Japan was among the early adopters of nuclear power. In 1955 Japan passed the Atomic Energy Basic Law, which declared that Japan’s nuclear energy would be restricted to peaceful purposes. One year later, Japan launched the Atomic Energy Commission to promote the development of nuclear power. Japan’s nuclear energy industry was developed with the consent and supervision of bilateral agreements, and later multilateral agencies, charged with safeguarding nuclear technology. The United States shepherded Japan’s emergence as a leader in the nuclear energy industry, first by sharing its reactor technology, by supplying and regulating transportation of nuclear fuel, and later as peer in building global nuclear technology safeguards.

Read More »

September 25, 2014

foe_newsroundup_blueThe Forum on Energy weekly news roundup brings together a mix of global energy stories from around the web. It is published every Thursday morning on Forum on Energy and is available on Twitter via @forumonenergy.

Nuclear Power Emerges in the Developing World Emerges from Post-Fukushima Downturn
Though the accident at Fukushima shook much of the developing world’s confidence with nuclear power, around 25 countries are considering developing nuclear power reactors in the coming years. This is in addition to the 67 reactors that are currently under construction globally, 56 of which are in Asia and Eastern Europe. “There certainly is some interest by some of the emerging markets compared to where we were 10 years ago,” said Preston Swafford, chief executive of Canadian reactor maker Candu Energy. However, many countries are scaling back more ambitions development plans. ”Construction costs are a key determinant of the final nuclear electricity generating costs and many projects are significantly over budget,” according to the World Nuclear Industry Status Report 2014.
Source: Reuters

NRC Certifies GE-Hitachi Nuclear Energy’s Economic Simplified Boiling-Water Reactor (ESBWR) for Use in the United States
After conducting extensive technical evaluation of the design, the Nuclear Regulatory Commission (NRC) approved the ESBWR for use in the United States. GE-Hitachi Nuclear Energy first submitted its application for ESBWR certification in August 2005. Detroit Edison and Dominion Virginia Power are seeking site licenses for ESBWR reactors. The ESBWR is a 1594 MWe, natural circulation reactor. The design includes passive safety features that would cool down the reactor after an accident without the need for human intervention. These passive features include enhanced natural circulation via a taller reactor vessel; a shorter core and improved water flow through the vessel; an isolation condenser system to control water levels and remove decay heat while the reactor is pressurized; and a gravity-driven cooling system to maintain water levels when the reactor pressure has dropped.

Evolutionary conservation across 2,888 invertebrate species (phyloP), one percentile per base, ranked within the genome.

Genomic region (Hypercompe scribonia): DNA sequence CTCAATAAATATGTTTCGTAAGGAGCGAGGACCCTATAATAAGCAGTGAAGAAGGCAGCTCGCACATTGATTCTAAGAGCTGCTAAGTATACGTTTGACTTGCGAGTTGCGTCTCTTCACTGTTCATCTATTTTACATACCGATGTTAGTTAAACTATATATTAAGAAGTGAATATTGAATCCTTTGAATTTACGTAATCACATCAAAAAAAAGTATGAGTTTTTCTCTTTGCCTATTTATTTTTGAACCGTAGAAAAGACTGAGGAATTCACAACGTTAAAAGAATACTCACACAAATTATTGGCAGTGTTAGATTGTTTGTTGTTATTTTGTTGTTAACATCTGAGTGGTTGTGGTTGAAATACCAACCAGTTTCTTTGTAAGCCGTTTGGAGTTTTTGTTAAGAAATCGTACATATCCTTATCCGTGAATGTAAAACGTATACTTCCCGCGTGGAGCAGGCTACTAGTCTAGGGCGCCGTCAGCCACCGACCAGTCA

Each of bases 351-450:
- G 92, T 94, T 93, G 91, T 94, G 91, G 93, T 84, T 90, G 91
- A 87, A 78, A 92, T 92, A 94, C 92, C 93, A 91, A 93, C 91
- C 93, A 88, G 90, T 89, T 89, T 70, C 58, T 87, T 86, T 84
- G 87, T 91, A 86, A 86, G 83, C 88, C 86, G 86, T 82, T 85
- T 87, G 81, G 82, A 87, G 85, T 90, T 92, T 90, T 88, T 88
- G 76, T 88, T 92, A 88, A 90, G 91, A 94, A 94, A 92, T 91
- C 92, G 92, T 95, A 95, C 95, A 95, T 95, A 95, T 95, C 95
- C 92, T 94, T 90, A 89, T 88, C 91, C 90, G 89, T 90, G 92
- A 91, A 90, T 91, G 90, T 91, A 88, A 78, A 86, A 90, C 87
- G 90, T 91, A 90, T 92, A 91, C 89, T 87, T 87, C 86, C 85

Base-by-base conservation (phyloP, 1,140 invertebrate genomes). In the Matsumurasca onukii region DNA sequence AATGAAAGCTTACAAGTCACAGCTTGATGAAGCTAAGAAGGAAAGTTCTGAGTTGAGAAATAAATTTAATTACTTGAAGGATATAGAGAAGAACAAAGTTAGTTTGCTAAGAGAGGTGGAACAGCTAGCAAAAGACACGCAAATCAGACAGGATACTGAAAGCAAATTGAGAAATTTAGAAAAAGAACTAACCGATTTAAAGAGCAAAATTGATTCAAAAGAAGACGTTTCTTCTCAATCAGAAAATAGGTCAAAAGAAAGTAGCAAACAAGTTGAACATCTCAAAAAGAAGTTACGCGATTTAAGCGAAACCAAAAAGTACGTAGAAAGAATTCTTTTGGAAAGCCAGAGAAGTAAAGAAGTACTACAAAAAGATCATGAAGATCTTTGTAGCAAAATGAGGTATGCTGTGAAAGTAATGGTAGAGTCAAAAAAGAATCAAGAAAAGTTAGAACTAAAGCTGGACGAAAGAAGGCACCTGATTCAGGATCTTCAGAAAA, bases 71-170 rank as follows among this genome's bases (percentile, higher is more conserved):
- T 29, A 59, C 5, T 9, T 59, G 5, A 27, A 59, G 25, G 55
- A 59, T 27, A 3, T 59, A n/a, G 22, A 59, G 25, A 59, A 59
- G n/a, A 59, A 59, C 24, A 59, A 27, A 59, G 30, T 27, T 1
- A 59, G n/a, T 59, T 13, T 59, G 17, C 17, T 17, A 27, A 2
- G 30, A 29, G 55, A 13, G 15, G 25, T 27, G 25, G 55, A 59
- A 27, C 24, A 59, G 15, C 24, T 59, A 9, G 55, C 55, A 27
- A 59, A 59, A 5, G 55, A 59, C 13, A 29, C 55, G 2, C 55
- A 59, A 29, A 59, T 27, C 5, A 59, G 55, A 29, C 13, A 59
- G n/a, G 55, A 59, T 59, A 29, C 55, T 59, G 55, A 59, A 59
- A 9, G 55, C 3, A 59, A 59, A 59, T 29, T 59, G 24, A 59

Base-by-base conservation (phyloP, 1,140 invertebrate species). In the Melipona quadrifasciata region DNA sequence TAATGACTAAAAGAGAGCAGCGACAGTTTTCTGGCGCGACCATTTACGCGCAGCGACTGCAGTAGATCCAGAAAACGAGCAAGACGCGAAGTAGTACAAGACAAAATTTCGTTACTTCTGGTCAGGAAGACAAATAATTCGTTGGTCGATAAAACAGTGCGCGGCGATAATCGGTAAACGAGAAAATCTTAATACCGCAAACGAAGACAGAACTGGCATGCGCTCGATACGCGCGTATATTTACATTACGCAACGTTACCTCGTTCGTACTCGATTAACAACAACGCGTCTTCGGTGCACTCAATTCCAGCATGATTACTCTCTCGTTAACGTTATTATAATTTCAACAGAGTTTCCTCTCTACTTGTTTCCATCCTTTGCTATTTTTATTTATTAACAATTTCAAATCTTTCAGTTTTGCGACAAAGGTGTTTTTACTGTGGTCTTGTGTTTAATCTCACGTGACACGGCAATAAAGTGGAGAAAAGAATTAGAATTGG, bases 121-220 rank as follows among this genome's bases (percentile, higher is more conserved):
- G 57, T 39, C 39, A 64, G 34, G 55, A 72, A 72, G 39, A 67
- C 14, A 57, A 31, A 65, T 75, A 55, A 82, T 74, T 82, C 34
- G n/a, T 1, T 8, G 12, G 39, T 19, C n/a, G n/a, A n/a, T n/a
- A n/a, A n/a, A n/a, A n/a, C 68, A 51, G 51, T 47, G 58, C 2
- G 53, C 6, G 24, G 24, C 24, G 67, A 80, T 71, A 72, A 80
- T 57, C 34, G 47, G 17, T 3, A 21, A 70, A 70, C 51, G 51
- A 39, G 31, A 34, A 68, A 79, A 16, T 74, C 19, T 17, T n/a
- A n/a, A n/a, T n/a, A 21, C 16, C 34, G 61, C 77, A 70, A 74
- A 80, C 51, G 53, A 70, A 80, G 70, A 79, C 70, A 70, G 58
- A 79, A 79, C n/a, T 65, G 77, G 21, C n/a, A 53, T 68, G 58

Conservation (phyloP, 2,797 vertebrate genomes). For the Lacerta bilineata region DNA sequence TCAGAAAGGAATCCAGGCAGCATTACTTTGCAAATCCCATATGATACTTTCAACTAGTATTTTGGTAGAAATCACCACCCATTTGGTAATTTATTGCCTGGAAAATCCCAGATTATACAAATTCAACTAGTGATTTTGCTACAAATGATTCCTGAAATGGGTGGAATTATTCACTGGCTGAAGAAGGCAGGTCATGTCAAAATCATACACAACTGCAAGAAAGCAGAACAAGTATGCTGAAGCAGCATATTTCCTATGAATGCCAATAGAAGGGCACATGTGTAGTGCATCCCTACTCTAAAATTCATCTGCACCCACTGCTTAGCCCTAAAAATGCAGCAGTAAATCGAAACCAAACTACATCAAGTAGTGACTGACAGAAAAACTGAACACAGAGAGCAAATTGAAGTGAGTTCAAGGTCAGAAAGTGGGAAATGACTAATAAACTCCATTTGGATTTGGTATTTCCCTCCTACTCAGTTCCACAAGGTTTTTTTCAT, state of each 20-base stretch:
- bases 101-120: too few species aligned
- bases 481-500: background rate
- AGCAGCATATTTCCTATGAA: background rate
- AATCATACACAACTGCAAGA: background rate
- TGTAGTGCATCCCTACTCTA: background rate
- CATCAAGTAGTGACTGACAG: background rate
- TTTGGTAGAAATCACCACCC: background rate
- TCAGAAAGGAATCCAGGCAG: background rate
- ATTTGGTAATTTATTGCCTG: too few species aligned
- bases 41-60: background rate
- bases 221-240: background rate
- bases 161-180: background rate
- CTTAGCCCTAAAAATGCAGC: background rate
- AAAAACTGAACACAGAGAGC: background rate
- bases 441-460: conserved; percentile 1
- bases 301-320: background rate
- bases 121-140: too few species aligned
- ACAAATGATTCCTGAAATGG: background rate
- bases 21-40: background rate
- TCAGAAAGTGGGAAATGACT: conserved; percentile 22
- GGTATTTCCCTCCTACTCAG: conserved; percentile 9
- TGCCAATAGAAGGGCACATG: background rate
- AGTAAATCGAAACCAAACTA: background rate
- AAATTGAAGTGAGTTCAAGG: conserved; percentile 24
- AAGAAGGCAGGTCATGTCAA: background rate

Source: World Nuclear News

Japan to Sign Nuclear Disaster Compensation Act
Japanese Chief Cabinet Secretary Yoshihide Suga announced the Abe administration’s intention to submit a bill to the Diet that would authorize Japan’s membership in the Convention on Supplementary Compensation for Nuclear Damage (CSC), which would require member nations to pay in part for damages in the event of a nuclear disaster. Suga expects the bill to be submitted by the end of the year. “By ratifying the treaty, (Japan) can support the participation of overseas companies in the decommissioning of — and measures against radiation-tainted water at — the Fukushima No. 1 nuclear power plant,” Suga said. Thus far, the treaty has been ratified by the United States, Argentina, Morocco, Romania and the United Arab Emirates.
Sources: Power Engineering International, Japan Times, IAEA

South African and Rosatom Agreement
South Africa has not yet finalized a $50 billion deal that has been in discussion with Russia’s atomic energy agency, despite Russia’s announcement that it had won a contract for eight nuclear reactors. According to Global Post, South Africa’s energy ministry denied allegations that President Jacob Zuma had sidestepped procurement rules, saying that the Russian deal “initiates” the procurement phase of the project. An emailed statement by Rosatom and the South African government said that the “agreement lays the foundation for the large-scale nuclear power plants procurement and development program.” Rosatom will use Russian VVER reactors to add about 9,600 megawatts to the South African grid, which is intended to reduce the nation’s reliance on coal. Currently, 80 percent of South Africa’s electricity is produced by coal power.
Sources: Global Post, Penn Energy, Bloomberg

Countries Report on Emissions Targets at UN Summit
At the United Nations climate summit this week, countries will report progress on meeting emissions targets. The United States, despite a growth in emissions in 2013, has reduced both gasoline consumption and CO2 emissions since 2005, due largely to economic recession and changes in energy usage. Despite advances in energy use, if the widespread consensus of climate experts is accurate, the estimated 2.5 percent CO2 emissions and record output in 2013 will likely change the climate.
Source: Power Source

September 23, 2014

In recent interview conducted by Pandora’s Promise Director Robert Stone, Columbia University professor and 46-year NASA veteran Dr. James Hansen discussed the necessity of including nuclear energy as part of a comprehensive approach to slowing Global Climate Change.

Additional Content:  Read a previous ForumOnEnergy story covering this issue, “NYT: Leading Scientists Tout Environmental Benefits of Nuclear Energy.”

Explore an interactive map on nuclear energy opportunities and challenges across the globe.